Thursday, February 02, 2012

January Book Reads!

It's that time of month again, where I regale you with what I read. Last month's reading included 10 books. My goal is 120, while I am also reading 52 books from around the world. Those will be delineated with an asterisk.

01. The Three Musketeers*, Alexandre Dumas.

It's no Monte Cristo, but the adventures of D'Artagnan and his friends the three Musketeers of the title are entertaining. And the character of Milady is as fascinating as it gets in fiction. I rather wish (SPOILER ALERT FOR 200 YEAR OLD BOOK) Dumas hadn't killed her off, because she was a formidable foe. And I don't like the way she went out, it wasn't true to who she was.

02. Wishful Drinking, Carrie Fisher

Fisher's hilarious memoir of her substance abuse, her movie star family, and of course THAT MOVIE (George Lucas ruined my life is the title of one chapter!) kept me literally laughing out loud the entire time I was reading it. Can't wait to read more of her books.

03. Transition: The Story of How I Became a Man, Chaz Bono

A memoir of an identity search, Bono tells us how he always felt uncomfortable in his own skin. While his writing can come off as a little sexist, I think it's also his way of working through his issues with women and his shifting paradigm. I found it a fascinating read.

04. Bossypants, Tina Fey

I expected laugh-out-loud with this one. I didn't get it, but it also didn't disappoint. She reminded me of how much I loved (and still do) love improv. And I like that she didn't sugarcoat the glass ceiling for women in comedy. Highly recommended.

05. The Secret Diaries of Miss Miranda Cheever, Julia Quinn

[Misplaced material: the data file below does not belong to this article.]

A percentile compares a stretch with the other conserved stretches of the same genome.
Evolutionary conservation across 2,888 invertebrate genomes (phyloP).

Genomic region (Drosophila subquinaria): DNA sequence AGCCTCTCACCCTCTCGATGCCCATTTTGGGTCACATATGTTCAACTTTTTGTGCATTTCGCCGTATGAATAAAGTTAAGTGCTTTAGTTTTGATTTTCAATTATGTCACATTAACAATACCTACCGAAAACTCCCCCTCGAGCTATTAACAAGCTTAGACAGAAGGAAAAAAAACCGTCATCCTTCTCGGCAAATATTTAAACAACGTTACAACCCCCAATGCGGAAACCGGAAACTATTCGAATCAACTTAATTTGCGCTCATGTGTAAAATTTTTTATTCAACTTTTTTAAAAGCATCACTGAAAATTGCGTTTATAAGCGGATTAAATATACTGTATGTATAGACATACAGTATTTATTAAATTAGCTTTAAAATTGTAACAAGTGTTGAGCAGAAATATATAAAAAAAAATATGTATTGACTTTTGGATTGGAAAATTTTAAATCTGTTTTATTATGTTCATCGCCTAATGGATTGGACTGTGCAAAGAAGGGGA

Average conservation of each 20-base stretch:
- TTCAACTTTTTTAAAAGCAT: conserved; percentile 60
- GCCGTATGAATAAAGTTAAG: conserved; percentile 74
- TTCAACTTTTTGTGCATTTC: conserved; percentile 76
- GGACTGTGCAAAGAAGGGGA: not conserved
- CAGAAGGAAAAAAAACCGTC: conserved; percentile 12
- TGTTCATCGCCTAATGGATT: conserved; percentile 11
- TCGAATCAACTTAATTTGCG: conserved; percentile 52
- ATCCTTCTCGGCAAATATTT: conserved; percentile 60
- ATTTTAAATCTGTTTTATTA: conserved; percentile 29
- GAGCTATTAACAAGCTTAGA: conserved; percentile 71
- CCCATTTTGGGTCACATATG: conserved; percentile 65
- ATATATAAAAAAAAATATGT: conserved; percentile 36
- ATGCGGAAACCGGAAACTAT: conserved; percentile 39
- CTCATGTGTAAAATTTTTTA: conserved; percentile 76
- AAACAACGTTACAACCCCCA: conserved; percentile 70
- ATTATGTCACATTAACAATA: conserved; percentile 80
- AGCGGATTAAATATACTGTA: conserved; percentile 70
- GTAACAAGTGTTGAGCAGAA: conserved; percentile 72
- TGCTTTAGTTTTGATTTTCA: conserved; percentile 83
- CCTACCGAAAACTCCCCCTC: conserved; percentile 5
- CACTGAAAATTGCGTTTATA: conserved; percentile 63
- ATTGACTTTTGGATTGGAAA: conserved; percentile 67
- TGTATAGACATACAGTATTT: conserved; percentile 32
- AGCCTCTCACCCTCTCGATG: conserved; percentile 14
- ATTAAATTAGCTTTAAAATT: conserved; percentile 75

Julia Quinn writes good romance. Holy crap does she ever. Her heroines are Jane Austen-esque, but not in a rip off sort of way. And when she rips those bodices, dayum isn't the word! It's nice and refreshing to read a girly book that doesn't tax my feminist sensibilities.

06. Among Others*, Jo Walton

I will copy and paste my review from Goodreads because I think it sums this book up:
This book is the book for those little girls who grew up reading science fiction and fantasy, who were a bit outside of their peers, who were loners. This book is for me. And I loved the great use of historiography -- I have a wishlist chock full of scifi writers I hadn't even heard of thanks to this book. I know this year is young yet, but this is the best one I've read.

07. The Virgin's Lover*, Philippa Gregory

I keep trying and hoping that Gregory will recapture the magic from the first parts of this series. I am so disappointed -- there was a lot that could have been done with Robert, Amy, and Elizabeth. Instead she went for cliches. I wanted nothing to do with any of them after the first 30 pages.

08. Miserere: An Autumn Tale, Teresa Frohock.

A debut novel, this is the story of another world between ours and Hell. Lucian betrayed his lover to save his sister, but she didn't want saving. When he encounters the young Lindsay and saves her from Hell, he is given a second chance. A taut and gripping read, with just the right mix of fantasy and reality. I couldn't put this down. I couldn't believe this was a debut, because it was so intense and polished. Definitely worth a read.. It was my 2nd 5 star book of the year.

09. Some Dream for Fools*, Faiza Guène

The story of a young Algerian immigrant in France as she goes about her day to day life and struggles to keep food on her plate and her brother out of jail. I actually found this pretty funny -- I think that Ahlème is a very relatable character. Guène's characters are sparkling, and the scenes she spins are a great look at the underbelly of France.